Car giant Jaguar Land Rover is to cut 4,500 jobs under plans to make £2.5 billion of cost savings, the company has announced.

Most of the cuts are expected to be in the UK, with a voluntary programme being launched.

The savings and "cashflow improvements" will be made over the next 18 months.

The new job losses are in addition to the 1,500 workers who left the company last year.

Ralf Speth, chief executive of Jaguar Land Rover, said: "We are taking decisive action to help deliver long-term growth, in the face of multiple geopolitical and regulatory disruptions as well as technology challenges facing the automotive industry."

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The company also announced further investment in electrification, with electric drive units to be built at its factory in Wolverhampton and a new battery assembly centre at Hams Hall in Birmingham.

JLR employs 44,000 workers in the UK at sites in Halewood on Merseyside and Solihull, Castle Bromwich and Wolverhampton in the West Midlands.

In October last year, the car giant unveiled a £2.5 billion turnaround plan that included cost cutting after Brexit uncertainty and slowing demand in China left it nursing a hefty second-quarter loss.

The firm, owned by Indian conglomerate Tata, booked a £90 million pre-tax loss in the three months to September 30, which compared with a £385 million profit in the same period in 2017.

In China, demand was adversely impacted by consumer uncertainty following import duty changes and escalating trade tensions with the US.

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In the UK, "continuing uncertainty related to Brexit" was blamed.

Meanwhile, Ford signalled "significant" cuts among its 50,000-strong European workforce under plans to make it more competitive and make its business more sustainable.

The company started consultations with unions, with details of job cuts not expected until later in the year, although staff based at Warley in the West Midlands will move to Dunton in Essex.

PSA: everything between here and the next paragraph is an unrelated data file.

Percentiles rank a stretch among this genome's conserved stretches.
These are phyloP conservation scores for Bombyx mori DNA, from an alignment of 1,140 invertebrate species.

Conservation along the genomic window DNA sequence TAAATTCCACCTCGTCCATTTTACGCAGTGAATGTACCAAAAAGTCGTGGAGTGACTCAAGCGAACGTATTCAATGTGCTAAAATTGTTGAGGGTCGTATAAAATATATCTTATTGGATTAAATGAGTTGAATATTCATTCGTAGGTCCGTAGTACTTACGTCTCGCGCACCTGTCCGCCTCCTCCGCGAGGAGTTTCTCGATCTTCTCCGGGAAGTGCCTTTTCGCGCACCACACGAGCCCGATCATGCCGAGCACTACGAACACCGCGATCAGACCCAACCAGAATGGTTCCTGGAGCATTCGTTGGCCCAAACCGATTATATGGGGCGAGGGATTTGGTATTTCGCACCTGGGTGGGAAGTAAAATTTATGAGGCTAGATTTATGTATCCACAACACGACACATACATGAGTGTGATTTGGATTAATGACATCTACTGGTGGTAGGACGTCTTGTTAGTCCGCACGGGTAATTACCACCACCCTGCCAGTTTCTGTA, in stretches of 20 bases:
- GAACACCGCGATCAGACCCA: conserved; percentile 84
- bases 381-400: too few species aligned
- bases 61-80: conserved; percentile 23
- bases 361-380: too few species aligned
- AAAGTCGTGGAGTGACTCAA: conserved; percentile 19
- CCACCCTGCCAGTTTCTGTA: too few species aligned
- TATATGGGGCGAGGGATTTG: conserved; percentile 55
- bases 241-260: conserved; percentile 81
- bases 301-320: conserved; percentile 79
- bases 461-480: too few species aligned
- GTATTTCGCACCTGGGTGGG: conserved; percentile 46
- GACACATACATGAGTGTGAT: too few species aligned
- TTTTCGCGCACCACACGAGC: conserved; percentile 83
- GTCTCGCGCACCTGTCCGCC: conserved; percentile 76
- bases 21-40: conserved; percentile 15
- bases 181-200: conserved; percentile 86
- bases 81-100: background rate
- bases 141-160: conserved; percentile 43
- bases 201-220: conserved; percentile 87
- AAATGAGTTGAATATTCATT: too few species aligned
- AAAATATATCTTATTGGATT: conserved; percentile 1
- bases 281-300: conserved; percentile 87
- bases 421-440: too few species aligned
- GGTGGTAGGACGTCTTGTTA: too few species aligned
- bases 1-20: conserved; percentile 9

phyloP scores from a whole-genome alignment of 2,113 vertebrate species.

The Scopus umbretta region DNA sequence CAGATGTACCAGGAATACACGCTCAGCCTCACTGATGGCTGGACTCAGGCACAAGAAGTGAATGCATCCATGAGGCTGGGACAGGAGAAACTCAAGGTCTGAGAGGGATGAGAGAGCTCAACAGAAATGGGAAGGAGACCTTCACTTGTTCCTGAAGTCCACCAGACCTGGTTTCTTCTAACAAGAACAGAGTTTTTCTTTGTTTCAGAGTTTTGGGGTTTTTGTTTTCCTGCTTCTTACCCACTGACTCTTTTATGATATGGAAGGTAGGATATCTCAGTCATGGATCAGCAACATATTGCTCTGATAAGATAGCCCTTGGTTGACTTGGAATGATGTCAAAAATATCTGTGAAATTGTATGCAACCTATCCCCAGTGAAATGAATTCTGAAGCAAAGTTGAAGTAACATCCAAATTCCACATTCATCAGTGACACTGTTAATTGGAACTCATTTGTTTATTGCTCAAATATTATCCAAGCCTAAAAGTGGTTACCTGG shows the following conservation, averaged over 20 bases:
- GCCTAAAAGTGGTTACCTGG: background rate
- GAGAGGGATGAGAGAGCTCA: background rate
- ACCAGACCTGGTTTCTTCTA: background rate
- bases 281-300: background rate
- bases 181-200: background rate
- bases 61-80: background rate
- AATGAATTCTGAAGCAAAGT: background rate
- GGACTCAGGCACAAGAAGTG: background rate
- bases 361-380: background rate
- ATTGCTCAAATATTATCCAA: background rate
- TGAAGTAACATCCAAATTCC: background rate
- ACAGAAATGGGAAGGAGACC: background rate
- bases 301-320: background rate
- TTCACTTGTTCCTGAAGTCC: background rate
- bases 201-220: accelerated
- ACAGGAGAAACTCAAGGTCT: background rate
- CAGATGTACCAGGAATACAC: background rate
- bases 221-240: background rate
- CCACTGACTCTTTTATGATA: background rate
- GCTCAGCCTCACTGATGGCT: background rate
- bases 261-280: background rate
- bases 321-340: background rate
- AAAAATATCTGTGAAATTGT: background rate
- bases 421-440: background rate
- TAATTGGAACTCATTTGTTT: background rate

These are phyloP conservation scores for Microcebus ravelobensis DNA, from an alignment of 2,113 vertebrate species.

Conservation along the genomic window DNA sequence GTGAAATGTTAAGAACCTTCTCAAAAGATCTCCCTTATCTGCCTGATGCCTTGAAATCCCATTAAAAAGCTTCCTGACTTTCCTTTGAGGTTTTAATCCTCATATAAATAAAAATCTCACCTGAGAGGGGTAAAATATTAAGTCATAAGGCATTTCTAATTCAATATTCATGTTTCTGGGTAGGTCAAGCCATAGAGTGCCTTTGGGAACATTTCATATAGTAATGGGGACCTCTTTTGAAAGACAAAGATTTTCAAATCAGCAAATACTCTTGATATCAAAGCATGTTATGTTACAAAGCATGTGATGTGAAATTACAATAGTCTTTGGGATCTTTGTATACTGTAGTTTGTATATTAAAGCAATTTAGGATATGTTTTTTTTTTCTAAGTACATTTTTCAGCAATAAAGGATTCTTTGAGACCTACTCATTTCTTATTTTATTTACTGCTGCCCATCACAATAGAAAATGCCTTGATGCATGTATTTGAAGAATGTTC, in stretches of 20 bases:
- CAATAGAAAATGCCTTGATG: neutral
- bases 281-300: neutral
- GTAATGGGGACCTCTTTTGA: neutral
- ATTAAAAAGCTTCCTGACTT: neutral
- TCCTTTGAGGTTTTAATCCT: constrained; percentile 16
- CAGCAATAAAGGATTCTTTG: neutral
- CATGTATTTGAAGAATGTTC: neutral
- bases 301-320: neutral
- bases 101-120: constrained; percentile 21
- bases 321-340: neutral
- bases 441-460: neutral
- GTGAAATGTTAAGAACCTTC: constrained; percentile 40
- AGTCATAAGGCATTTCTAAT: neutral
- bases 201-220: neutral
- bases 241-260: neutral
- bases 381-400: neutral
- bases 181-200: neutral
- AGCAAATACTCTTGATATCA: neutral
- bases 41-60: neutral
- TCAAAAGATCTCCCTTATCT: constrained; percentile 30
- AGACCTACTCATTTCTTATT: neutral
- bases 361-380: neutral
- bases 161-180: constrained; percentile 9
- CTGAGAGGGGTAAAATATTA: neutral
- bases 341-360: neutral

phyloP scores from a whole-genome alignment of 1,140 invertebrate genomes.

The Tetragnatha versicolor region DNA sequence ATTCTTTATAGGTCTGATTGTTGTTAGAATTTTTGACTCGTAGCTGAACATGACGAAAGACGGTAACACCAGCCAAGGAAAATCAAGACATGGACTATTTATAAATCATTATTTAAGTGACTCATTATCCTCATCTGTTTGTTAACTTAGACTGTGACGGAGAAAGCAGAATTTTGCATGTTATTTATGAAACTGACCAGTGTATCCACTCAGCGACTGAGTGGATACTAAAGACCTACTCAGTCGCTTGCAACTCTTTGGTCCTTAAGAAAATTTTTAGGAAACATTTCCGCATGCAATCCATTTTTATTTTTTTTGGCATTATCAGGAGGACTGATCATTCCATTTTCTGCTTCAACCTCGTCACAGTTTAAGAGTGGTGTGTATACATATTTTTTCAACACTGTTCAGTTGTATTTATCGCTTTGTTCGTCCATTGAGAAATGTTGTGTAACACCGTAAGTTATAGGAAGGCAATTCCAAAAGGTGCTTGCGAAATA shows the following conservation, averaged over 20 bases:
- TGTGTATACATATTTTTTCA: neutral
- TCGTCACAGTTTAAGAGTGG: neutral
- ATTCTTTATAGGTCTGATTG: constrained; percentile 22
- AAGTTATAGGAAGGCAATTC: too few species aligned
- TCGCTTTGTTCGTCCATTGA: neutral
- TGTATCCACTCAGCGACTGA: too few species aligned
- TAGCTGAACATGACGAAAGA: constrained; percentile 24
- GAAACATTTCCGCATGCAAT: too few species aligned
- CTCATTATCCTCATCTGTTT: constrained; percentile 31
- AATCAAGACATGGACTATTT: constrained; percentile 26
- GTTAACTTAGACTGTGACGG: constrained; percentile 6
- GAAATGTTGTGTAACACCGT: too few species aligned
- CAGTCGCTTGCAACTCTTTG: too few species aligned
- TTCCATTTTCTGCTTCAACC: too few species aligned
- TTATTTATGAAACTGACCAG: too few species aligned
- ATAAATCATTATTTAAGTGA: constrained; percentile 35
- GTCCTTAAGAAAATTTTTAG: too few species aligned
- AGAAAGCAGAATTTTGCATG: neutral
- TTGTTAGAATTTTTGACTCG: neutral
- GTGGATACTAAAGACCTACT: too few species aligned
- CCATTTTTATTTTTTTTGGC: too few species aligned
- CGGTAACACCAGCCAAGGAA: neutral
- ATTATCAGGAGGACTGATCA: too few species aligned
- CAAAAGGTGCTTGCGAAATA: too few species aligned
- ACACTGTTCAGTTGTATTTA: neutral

Steven Armstrong, Ford's European group vice president, said the company was taking "decisive action" to transform its European business.

He said: "We will invest in the vehicles, services, segments and markets that best support a long-term sustainably profitable business, creating value for all our stakeholders and delivering emotive vehicles to our customers."

New all-electric vehicles will be offered for all Ford models, while there will be a more "targeted" line-up of models in the future.

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Mr Armstrong said Ford was making "tough" decisions by undertaking a "complete review" of its European operations.

He said the announcement was not directly linked to Brexit, but he added that Ford will have to undertake a further review if the UK leaves the EU without a deal in March.

Mr Armstrong declined to say how many jobs will be cut, but he said the impact will be "significant".

Unite national officer Des Quinn said: "Ford's workforce in the UK is world class in making and developing engines and gearboxes that are shipped all over the globe.

"Unite is positively engaging with Ford over its plans as we seek to safeguard jobs and look after the interests of all the company's employees in the UK.

"We expect the immediate impact on Ford's UK operations to be limited."